Those needs, wants and expectations sure can trip you up in the middle of your relationship. A want is like a desire; such as I want a caramel apple dipped in chocolate. I do not need it but I certainly would not refuse one if it happened to cross my path. A need is defined as a condition requiring supply or relief; for example, telling a person to stop yelling at you would qualify as a need. Now about expectations, this one can really play havoc in your relationship. The dictionary defines expectation as a belief that something will happen or is likely to happen; you could even say a hope. But I have to tell you if you get into a relationship where you have silent expectations, it will knock you for a loop. I know a couple where the wife is a fast decision maker and the husband is opposite; he has to mull things over and over. Where the wife is ready to replace their refrigerator at the first sign of trouble, her husband has to wait and think it over; wondering if he could fix it or find someone who can, the cost, the time looking for a fridge if they have to and his list goes on and on. This could turn into a frustrating moment for both of them. Now I know in the scheme of things this type of disagreement is more of a trivial matter; however, there are times where two people can veer off of their shared path due to mixed expectations or needs. If you do not believe me just watch what happens in this drama. WHILE vacationing Tim and Lee, played by Jake Johnson (Let’s Be Cops, New Girl-TV) and Rosemarie DeWitt (Your Sister’s Sister Cinderella Man), discover an old bone and gun on the property. Reacting differently to this find caused the two of them to experience a different vacation from the other during their trip away. What drew me into this story was the dialog; I found it to be honest and real. With a large cast that included Brie Larson (Short Term 12, Don Jon) as Max and Orlando Bloom (The Lord of the Rings franchise, Kingdom of Heaven) as Ben, I found every character had something to offer to the story. Now about the story, I enjoyed how it let the viewer be a witness to the different implications and events, letting us imagine the possibilities that could happen. The cast really worked well together, coming across as believable and I mean this as a compliment, typical. There were a few parts in the story where I had to question the validity of the action taking place. I was not sure if I was reacting that way because I could not relate to it, not having experienced it in my life. On the plus side I enjoyed the way this film made me think about it even after it was done.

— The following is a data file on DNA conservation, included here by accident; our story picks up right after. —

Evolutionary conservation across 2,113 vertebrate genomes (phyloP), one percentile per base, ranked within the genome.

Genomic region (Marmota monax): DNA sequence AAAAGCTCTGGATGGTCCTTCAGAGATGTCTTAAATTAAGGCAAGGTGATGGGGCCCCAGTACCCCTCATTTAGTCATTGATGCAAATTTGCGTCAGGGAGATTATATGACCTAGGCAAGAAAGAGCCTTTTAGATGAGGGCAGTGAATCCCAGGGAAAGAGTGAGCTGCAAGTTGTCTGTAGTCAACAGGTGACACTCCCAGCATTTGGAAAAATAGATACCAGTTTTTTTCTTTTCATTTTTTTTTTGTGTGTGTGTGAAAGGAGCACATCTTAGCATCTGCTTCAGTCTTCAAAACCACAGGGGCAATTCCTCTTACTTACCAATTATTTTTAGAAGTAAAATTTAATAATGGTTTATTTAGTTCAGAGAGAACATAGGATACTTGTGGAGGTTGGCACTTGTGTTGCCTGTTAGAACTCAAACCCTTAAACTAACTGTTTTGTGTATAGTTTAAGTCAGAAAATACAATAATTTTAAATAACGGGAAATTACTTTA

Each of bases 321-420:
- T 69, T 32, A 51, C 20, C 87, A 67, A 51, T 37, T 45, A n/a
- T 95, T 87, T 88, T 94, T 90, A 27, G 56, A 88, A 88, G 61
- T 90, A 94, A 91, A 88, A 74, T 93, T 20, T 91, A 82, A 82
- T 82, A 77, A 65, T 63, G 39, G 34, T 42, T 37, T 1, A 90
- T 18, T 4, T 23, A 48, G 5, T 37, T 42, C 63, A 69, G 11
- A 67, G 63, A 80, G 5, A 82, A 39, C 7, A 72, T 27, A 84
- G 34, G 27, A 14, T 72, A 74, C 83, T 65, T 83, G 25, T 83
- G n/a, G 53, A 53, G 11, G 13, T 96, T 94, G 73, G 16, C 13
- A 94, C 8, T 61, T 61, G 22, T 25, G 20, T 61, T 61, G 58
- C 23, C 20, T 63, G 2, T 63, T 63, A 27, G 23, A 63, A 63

2 2/3 stars